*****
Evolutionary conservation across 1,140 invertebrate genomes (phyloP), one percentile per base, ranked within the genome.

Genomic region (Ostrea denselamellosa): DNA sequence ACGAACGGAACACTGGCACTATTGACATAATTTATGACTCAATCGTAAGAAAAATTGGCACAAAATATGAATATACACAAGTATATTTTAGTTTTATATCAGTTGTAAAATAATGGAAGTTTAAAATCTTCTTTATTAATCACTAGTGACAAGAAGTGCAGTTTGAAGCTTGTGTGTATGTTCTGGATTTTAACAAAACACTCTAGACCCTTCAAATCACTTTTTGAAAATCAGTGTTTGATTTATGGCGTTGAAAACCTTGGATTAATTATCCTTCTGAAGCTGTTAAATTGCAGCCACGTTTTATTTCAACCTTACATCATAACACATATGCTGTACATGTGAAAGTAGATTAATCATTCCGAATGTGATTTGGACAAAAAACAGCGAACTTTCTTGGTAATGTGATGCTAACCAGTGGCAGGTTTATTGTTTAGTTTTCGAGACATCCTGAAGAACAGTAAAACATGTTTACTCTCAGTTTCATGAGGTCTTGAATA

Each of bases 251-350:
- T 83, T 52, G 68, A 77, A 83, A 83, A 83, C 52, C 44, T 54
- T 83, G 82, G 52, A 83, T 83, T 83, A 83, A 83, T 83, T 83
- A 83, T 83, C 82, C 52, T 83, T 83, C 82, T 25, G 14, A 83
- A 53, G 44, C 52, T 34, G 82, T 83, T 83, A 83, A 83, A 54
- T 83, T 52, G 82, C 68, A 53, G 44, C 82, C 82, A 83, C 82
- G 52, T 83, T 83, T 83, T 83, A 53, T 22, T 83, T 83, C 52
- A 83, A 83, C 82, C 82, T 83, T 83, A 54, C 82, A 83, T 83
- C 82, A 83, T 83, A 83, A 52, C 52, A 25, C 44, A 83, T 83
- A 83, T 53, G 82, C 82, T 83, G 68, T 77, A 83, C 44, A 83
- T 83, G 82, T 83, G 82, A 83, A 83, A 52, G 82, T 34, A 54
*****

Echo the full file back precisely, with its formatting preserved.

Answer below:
Evolutionary conservation across 1,140 invertebrate genomes (phyloP), one percentile per base, ranked within the genome.

Genomic region (Ostrea denselamellosa): DNA sequence ACGAACGGAACACTGGCACTATTGACATAATTTATGACTCAATCGTAAGAAAAATTGGCACAAAATATGAATATACACAAGTATATTTTAGTTTTATATCAGTTGTAAAATAATGGAAGTTTAAAATCTTCTTTATTAATCACTAGTGACAAGAAGTGCAGTTTGAAGCTTGTGTGTATGTTCTGGATTTTAACAAAACACTCTAGACCCTTCAAATCACTTTTTGAAAATCAGTGTTTGATTTATGGCGTTGAAAACCTTGGATTAATTATCCTTCTGAAGCTGTTAAATTGCAGCCACGTTTTATTTCAACCTTACATCATAACACATATGCTGTACATGTGAAAGTAGATTAATCATTCCGAATGTGATTTGGACAAAAAACAGCGAACTTTCTTGGTAATGTGATGCTAACCAGTGGCAGGTTTATTGTTTAGTTTTCGAGACATCCTGAAGAACAGTAAAACATGTTTACTCTCAGTTTCATGAGGTCTTGAATA

Each of bases 251-350:
- T 83, T 52, G 68, A 77, A 83, A 83, A 83, C 52, C 44, T 54
- T 83, G 82, G 52, A 83, T 83, T 83, A 83, A 83, T 83, T 83
- A 83, T 83, C 82, C 52, T 83, T 83, C 82, T 25, G 14, A 83
- A 53, G 44, C 52, T 34, G 82, T 83, T 83, A 83, A 83, A 54
- T 83, T 52, G 82, C 68, A 53, G 44, C 82, C 82, A 83, C 82
- G 52, T 83, T 83, T 83, T 83, A 53, T 22, T 83, T 83, C 52
- A 83, A 83, C 82, C 82, T 83, T 83, A 54, C 82, A 83, T 83
- C 82, A 83, T 83, A 83, A 52, C 52, A 25, C 44, A 83, T 83
- A 83, T 53, G 82, C 82, T 83, G 68, T 77, A 83, C 44, A 83
- T 83, G 82, T 83, G 82, A 83, A 83, A 52, G 82, T 34, A 54